You have to get out of this conversation. The day is almost over and in a few minutes you can grab your briefcase, step into the teleporter and within seconds you’ll be standing in your apartment. You decide to go on the offensive. “If I take the long way home, it will take me over an hour to get to my apartment. I could get hit by a falling piano or a car. I will get rained on. I will have to avoid underdwellers in the metro and I’m not choking down a beer at a graffiti covered bar on a Monday night!” You try not to sound too aggressive but by the end your voice has raised to a heated pitch.

           “Okay, okay.” Your coworker backs off with a shrug. “I’m just saying, Johnston from sales left early and tried to go to the grocery store and I heard the teleporter left him in the parking lot of a gas station four blocks away. That’s how it starts, you know.” Your coworker cocks their head and raises the coffee cup as if to say, ‘think about it.’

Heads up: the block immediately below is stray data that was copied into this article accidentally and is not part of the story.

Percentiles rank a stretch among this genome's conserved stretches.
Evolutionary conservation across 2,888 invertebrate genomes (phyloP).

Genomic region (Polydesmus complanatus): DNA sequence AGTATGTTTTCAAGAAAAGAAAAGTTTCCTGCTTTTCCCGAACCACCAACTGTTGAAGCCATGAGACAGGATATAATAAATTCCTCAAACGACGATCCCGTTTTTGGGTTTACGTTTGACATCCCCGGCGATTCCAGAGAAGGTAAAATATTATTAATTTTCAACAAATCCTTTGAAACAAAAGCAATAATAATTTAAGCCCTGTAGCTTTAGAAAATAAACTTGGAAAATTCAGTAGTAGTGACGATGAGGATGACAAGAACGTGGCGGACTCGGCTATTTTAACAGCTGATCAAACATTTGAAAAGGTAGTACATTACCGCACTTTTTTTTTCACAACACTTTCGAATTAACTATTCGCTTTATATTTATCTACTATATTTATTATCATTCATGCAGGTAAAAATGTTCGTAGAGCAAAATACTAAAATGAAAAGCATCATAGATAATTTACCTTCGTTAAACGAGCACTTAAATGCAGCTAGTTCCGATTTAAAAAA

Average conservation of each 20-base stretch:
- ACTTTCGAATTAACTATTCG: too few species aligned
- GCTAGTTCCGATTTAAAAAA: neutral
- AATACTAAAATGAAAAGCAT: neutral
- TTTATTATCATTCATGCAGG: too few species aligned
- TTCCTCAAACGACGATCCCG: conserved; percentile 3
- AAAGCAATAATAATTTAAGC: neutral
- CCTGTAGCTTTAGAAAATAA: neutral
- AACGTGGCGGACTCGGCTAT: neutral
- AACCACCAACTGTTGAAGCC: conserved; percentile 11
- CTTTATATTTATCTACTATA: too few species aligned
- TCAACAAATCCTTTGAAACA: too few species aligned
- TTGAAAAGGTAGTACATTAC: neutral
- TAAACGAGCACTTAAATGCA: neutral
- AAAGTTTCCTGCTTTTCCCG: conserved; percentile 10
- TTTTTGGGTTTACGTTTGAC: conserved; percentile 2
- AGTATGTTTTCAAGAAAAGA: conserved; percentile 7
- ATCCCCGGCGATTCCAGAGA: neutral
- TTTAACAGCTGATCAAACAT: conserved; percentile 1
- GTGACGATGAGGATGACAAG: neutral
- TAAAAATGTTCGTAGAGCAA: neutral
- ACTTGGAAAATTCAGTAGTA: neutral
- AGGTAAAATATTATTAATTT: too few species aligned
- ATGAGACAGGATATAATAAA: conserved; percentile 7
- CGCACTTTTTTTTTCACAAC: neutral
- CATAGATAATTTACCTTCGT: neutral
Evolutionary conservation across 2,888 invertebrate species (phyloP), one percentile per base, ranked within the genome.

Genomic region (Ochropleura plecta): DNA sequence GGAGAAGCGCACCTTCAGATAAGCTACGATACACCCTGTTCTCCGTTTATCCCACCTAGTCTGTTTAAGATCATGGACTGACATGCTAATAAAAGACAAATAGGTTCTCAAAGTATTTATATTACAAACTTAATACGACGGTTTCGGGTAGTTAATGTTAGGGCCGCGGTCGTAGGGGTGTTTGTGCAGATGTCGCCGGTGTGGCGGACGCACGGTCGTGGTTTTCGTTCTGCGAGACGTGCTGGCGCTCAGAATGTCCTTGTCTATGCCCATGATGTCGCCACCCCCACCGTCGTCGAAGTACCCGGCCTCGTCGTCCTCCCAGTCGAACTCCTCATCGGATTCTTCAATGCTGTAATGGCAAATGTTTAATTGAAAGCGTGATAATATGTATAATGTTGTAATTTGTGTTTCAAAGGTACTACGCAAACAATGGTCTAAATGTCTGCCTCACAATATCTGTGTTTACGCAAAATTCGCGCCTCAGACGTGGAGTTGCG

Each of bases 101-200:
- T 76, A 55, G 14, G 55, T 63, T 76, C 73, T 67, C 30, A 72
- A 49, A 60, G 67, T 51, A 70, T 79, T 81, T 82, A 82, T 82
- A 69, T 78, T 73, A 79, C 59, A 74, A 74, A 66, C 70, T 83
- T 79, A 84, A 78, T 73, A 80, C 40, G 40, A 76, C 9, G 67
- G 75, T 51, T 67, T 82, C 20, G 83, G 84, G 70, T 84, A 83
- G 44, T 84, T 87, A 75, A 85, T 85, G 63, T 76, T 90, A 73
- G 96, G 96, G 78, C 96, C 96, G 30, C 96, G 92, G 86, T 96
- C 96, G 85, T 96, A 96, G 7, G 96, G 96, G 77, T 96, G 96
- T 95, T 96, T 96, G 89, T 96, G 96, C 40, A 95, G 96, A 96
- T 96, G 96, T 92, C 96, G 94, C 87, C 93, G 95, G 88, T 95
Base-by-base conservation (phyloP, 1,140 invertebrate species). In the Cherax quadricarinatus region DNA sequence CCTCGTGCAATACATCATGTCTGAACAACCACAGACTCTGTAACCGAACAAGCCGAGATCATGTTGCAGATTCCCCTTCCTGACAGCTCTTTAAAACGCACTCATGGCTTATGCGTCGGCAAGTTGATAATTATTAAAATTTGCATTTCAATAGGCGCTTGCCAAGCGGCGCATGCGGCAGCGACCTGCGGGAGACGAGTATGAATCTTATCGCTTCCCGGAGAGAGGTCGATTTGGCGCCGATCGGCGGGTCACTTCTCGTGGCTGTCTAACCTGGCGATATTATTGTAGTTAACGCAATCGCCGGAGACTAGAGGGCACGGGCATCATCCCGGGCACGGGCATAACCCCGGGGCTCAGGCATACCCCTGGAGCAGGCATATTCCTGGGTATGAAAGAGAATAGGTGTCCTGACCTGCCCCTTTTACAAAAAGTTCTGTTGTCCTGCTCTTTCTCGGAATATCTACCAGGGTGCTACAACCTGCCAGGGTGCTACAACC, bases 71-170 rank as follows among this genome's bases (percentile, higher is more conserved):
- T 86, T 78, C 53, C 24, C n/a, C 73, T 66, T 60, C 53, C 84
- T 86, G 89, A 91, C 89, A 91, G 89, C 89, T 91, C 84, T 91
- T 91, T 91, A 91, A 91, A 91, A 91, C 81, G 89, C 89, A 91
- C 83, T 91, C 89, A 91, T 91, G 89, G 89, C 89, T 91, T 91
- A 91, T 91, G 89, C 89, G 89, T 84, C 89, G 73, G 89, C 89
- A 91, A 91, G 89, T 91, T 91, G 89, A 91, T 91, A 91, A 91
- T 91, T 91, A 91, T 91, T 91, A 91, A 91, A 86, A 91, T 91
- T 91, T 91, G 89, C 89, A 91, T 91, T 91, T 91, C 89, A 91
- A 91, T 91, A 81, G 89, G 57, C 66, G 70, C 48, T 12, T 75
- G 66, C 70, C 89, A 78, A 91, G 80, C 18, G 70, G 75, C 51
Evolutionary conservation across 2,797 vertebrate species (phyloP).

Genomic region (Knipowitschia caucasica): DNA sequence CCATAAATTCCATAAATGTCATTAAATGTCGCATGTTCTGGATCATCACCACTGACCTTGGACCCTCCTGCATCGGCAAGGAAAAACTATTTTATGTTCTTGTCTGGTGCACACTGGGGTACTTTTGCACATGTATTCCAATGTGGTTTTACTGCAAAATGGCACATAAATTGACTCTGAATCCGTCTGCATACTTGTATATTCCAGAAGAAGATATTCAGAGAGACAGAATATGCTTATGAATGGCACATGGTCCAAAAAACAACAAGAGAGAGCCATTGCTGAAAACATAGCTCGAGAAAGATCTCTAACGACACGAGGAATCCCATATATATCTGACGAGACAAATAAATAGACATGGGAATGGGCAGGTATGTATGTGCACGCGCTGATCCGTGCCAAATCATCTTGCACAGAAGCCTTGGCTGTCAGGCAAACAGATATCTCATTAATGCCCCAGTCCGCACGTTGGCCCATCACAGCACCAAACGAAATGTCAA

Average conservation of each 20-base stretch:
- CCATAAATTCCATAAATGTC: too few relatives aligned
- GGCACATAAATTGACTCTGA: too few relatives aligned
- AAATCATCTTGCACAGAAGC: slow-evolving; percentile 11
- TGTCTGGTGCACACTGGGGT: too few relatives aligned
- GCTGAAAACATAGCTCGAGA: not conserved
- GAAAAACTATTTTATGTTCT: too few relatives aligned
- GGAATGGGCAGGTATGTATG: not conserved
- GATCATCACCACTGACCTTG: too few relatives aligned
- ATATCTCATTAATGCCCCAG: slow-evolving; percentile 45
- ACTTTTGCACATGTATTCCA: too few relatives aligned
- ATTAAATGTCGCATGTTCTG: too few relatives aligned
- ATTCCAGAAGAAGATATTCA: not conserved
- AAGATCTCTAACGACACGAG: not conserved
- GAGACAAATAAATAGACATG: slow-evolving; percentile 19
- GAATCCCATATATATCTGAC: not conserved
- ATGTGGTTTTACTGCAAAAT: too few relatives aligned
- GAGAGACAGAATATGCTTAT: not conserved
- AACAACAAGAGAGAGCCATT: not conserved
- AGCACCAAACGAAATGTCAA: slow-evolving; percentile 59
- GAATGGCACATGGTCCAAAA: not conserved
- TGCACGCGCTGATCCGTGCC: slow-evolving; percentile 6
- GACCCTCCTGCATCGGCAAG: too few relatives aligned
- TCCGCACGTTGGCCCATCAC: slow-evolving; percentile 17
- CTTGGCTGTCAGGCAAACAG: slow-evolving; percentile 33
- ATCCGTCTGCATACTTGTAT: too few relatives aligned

It’s time to leave the office. You stand up. Your coworker checks their watch, “time to go,” they say. They start down a long row of cubicles that leads towards the teleporter at the end of the office. You look down that long row of cubicles. Your coworker slows their walk, waiting for you to catch up. Do they want to keep talking? That is a long, long row of cubicles, you think. With a sigh, you turn the other way toward the office door. You’ll be taking the long way home today. 

November 06, 2022 16:22

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Tommy Goround
22:34 Nov 16, 2022